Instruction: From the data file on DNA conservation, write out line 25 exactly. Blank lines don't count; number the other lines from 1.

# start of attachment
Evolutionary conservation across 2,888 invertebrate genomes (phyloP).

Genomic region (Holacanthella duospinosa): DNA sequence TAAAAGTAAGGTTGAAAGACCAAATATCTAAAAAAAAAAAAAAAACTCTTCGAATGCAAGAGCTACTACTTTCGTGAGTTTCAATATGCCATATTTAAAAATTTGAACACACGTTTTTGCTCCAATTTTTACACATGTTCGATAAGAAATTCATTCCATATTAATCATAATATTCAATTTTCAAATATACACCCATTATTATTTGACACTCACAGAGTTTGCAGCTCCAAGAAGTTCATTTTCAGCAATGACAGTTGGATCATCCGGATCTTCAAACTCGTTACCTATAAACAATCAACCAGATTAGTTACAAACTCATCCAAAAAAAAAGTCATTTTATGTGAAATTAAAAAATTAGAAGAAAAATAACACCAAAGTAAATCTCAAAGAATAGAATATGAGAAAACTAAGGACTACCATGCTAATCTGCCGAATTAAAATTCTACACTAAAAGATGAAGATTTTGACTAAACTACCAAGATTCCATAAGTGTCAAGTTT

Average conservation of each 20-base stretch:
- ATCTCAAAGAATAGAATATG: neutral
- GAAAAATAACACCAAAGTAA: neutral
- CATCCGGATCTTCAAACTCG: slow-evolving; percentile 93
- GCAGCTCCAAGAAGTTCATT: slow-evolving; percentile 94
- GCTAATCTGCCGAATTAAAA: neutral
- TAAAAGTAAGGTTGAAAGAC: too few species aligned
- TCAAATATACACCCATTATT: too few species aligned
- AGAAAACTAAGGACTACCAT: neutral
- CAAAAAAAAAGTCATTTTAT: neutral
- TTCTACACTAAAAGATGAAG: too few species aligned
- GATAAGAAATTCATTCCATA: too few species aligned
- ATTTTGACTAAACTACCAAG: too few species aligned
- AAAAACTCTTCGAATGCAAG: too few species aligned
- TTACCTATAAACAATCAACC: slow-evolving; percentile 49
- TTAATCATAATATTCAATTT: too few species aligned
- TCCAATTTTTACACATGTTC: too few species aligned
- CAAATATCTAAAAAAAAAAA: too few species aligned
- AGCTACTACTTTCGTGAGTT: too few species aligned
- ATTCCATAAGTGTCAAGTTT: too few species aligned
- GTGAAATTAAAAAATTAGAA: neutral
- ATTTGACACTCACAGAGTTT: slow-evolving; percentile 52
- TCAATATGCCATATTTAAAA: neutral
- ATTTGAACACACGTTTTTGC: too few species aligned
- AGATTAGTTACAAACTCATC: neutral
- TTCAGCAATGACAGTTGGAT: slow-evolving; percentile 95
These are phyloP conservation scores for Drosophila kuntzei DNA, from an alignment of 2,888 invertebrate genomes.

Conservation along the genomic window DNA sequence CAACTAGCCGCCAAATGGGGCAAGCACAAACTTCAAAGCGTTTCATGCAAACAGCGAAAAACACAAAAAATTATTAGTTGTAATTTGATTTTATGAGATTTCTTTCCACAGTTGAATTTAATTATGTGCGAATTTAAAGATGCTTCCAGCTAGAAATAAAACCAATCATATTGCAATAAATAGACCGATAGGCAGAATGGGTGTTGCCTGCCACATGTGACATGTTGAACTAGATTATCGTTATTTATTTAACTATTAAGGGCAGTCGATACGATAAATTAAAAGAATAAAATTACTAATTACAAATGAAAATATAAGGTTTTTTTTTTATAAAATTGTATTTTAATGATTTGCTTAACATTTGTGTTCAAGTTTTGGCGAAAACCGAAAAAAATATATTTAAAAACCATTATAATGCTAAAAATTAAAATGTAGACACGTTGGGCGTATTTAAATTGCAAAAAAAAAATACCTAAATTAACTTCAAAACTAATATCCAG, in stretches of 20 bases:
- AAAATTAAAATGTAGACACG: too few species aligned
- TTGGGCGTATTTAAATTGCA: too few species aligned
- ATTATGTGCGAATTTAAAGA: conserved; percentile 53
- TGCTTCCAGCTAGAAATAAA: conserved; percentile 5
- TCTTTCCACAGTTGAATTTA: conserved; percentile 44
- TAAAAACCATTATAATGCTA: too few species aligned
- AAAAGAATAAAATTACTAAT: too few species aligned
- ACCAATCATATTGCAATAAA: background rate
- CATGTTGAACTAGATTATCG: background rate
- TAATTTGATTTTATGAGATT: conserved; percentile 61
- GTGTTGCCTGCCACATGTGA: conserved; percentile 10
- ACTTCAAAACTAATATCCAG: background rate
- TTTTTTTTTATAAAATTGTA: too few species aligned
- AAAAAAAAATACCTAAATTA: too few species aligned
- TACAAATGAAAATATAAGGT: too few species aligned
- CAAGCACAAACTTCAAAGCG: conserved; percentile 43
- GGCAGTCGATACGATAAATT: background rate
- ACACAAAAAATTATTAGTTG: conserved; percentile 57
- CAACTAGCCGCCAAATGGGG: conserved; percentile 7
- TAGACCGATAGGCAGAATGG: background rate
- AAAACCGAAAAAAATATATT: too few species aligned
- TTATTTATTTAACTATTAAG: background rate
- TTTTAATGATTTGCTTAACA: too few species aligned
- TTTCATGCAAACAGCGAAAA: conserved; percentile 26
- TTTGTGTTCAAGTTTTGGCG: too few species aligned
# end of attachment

- TCAATATGCCATATTTAAAA: neutral